In this episode, Belinda Pollard, Donita Bundy and Alison Joy interview Steven James, author of 18 bestselling thrillers and winner of 4 Christy Awards. His non-fiction titles include STORY TRUMPS STRUCTURE and TROUBLESHOOTING YOUR NOVEL for Writer’s Digest, and he challenges us to defy the so-called “rules” of writing fiction.
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In conversation in this episode:
- Belinda Pollard, author of mainstream crime novels, writing coach, accredited editor with qualifications in theology, writing and publishing blogger at smallbluedog.com, and Gracewriters founder
- Donita Bundy, writing teacher, preacher and author of the Armour of Light urban fantasy series
- Alison Joy, romance author, former early childhood teacher and mother of 4 adult children
- Steven James, bestselling author of suspense thrillers and non-fiction, and writing teacher
Topics covered in this episode:
- The six elements of a great story.
- The benefits of writing as a ‘pantser’ rather than a planner, and how the best stuff happens when you write yourself into a corner.
- As a Christian writer, starting with a moral dilemma instead of an agenda.
- Showing evil in crime writing with honesty and consequences.
- The growing maturity in the Christian fiction market, and the greater openness of Christian publishers towards general market or crossover fiction.
Find Steven online:
Connect with Steven James at https://stevenjames.net/
Steven’s Amazon page: https://amzn.to/41CRavo
The Story Blender podcast
A selection of Steven’s books
Find the full list of Steven’s (many!) books at his website or on his Amazon page: https://amzn.to/41CRavo
A selection of Steven’s 18 novels, including his latest book and the first-in-series for the chess series of the Bowers Files, the companions to the Bowers Files, and the Blur Trilogy.
Please use the sharing buttons at top and bottom of this post to share on social media or directly with Christian writers you know.
Belinda Pollard: Welcome to the Gracewriters Podcast – Christian Writers Changing Popular Culture. Hit subscribe on your favourite podcast player so you never miss an episode and find show notes, useful links and a full transcript at gracewriters.com.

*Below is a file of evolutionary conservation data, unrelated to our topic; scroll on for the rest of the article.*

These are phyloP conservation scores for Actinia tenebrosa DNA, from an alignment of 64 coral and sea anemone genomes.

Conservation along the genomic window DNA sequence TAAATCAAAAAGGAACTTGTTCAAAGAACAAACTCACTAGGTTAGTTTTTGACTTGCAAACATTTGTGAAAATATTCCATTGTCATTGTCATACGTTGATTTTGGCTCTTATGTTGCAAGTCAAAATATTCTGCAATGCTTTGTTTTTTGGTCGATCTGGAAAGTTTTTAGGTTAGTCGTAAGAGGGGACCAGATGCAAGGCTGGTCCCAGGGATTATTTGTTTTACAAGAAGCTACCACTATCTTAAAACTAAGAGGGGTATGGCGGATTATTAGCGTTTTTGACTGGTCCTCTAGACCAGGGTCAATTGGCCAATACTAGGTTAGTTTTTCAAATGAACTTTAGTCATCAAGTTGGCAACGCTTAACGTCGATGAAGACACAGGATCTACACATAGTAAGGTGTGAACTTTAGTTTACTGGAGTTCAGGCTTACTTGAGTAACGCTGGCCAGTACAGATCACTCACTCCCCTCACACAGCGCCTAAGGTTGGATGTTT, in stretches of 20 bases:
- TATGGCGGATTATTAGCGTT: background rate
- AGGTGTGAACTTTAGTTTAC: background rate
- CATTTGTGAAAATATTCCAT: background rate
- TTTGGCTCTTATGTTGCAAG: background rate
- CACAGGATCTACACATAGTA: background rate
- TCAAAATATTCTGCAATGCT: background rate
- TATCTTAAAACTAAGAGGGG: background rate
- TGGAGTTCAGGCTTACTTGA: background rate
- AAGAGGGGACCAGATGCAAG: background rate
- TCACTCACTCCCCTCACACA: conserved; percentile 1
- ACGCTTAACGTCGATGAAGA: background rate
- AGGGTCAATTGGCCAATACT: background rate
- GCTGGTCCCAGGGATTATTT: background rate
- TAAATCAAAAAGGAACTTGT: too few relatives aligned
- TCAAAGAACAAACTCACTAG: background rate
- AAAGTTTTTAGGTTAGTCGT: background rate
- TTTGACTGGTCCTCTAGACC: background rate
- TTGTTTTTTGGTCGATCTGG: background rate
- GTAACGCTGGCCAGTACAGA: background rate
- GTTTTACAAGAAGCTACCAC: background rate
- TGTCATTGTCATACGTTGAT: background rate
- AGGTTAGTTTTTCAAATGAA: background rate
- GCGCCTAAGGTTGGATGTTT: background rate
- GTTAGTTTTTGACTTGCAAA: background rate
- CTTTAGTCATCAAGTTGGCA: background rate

Today on the podcast, internationally acclaimed author and writing teacher, Steven James.
I’m Belinda Pollard. I’m an author, editor and writing coach with a theology degree and 20 years in the publishing industry. I blog for writers at smallbluedog.com and you can find links to all my blogs, books and online courses at belindapollard.com.
Alison Joy: Hi, I’m Alison Young. I’m a former early childhood educator with four adult children. Aside from writing, my other passion is photography and as part of the media team at my local church I have the privilege of capturing God moments both big and small. I write contemporary romance under the pen name, Alison Joy and you can find out more about my books at alisonjoywriter.com.
Donita Bundy: Hi, I’m Donita Bundy. For the past 20 years, I’ve been using my theology degree to underpin my preaching and more recently, to inspire my urban-fantasy series, Armour of Light. You can find out more about me, my books and all my other projects at donitabundy.com.
Belinda Pollard: Steven James is the author of 18 novels including the psychological thriller series the Bowers Files, and has won four Christy Awards and numerous other honours. His non-fiction titles include Story Trumps Structure and Troubleshooting Your Novel for Writer’s Digest and he recently co-authored the leadership resource The Art of the Tale for Harper Collins.
He hosts the Story Blender podcast interviewing best-selling authors on all their writing secrets. He has taught writing and storytelling at literally thousands of events around the globe over the past 25 years and lives with his wife and three daughters in the foothills of the Smoky Mountains in Tennessee.
Welcome to the podcast, Steven.
Steven James: Thank you so much. Yes. It’s great to be here. It’s good to hear your accent again. I was in Australia recently and already miss it. So, it’s nice to feel back on the island.
Belinda Pollard: Fantastic! Can we hit you first with the rapid-fire five?
Steven James: Let’s go for it!
Belinda Pollard: Brace yourself! Who is your target audience?
Steven James: Mostly adults.
Belinda Pollard: What is your main genre because you write a lot of different things?
Steven James: Suspense thrillers.
Belinda Pollard: When is your optimum time for writing?
Steven James: Early morning or late at night which doesn’t work well back to back!
Belinda Pollard: And where is your favourite place to write?
Steven James: You see it – my basement.
Belinda Pollard: And how did you get into writing in the first place?
Steven James: Is this a rapid-fire one?! It’s a long story but, actually, it’s not super long. I wrote for magazines back in the 90s, about 80 different magazines over the years and then eventually started writing books in 2001 and fiction in about 2007.
Belinda Pollard: I like that story. I would like to hear more about that story.